If you are restoring a site, and restoring WordPress core as part of that restoration, then you will be asked if you wish to include wp-config.php in your restoration:
What is wp-config.php? It is the WordPress configuration file. You can read about it in the official WordPress documentation, here.
It tells WordPress how to find its database. As such, it is a critical file. It can also contain various other settings that control WordPress’s behaviour, e.g. your language setting if you are not using the default language.
If you are performing a migration (i.e. move to a different URL), rather than a restoration, then it is always wrong to use this option. (If you can think of any exceptions to that rule, then let us know; we can’t!).
Should you include it in your restoration? It is always safe not to – if you do not select this option, then UpdraftPlus will leave wp-config.php alone, but restore the backup as wp-config-frombackup.php. You can then look at the differences (if any) between the two by hand, and tweak them at your leisure.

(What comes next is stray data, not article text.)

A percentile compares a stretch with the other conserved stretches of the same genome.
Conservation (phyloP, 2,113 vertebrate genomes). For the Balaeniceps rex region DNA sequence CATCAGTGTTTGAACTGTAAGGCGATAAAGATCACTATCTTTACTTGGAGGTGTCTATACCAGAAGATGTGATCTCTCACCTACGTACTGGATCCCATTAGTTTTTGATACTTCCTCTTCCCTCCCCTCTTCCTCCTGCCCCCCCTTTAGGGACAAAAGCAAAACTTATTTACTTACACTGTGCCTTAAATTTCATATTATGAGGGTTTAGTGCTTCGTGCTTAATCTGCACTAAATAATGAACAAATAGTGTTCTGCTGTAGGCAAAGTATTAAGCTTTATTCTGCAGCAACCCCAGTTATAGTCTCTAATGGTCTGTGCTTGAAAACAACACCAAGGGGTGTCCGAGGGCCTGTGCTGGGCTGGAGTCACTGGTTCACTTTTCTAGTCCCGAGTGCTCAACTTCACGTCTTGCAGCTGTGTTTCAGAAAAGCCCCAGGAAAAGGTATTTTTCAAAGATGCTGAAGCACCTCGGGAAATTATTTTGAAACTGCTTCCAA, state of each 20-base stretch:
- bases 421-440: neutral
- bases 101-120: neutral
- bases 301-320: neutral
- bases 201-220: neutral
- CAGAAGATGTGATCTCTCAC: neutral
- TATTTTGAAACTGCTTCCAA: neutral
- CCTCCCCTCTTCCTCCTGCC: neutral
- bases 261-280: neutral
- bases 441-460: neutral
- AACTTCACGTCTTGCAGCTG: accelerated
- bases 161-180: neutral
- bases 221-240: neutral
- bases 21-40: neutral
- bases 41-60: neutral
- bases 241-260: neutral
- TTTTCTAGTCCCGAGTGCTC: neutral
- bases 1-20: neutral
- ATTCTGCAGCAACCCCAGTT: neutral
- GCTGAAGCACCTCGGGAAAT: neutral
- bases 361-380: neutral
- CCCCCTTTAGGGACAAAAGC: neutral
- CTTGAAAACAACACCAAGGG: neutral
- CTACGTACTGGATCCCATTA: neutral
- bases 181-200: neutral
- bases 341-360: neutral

However, i you are using the same database as was being used when you backed-up, then generally, yes, it is safe. wp-config.php may contain settings placed there by other plugins that you will want to retain. However, if you are using a different database (e.g. this is a new installation, or you had to create a new one for some other reason), then restoring wp-config.php will break your site – because, after restoration, WordPress will be looking in the wrong place for its database.
The rule of thumb is: if in doubt, then don’t; especially if you are not confident about editing wp-config.php yourself if you make a mistake. All you are likely to lose is a few settings which you can easily restore. However, if something does go wrong then don’t panic – editing wp-config.php is actually very easy, and if you’re not confident yourself then you should easily be able to find someone to do it for you.
Posted in: Restoration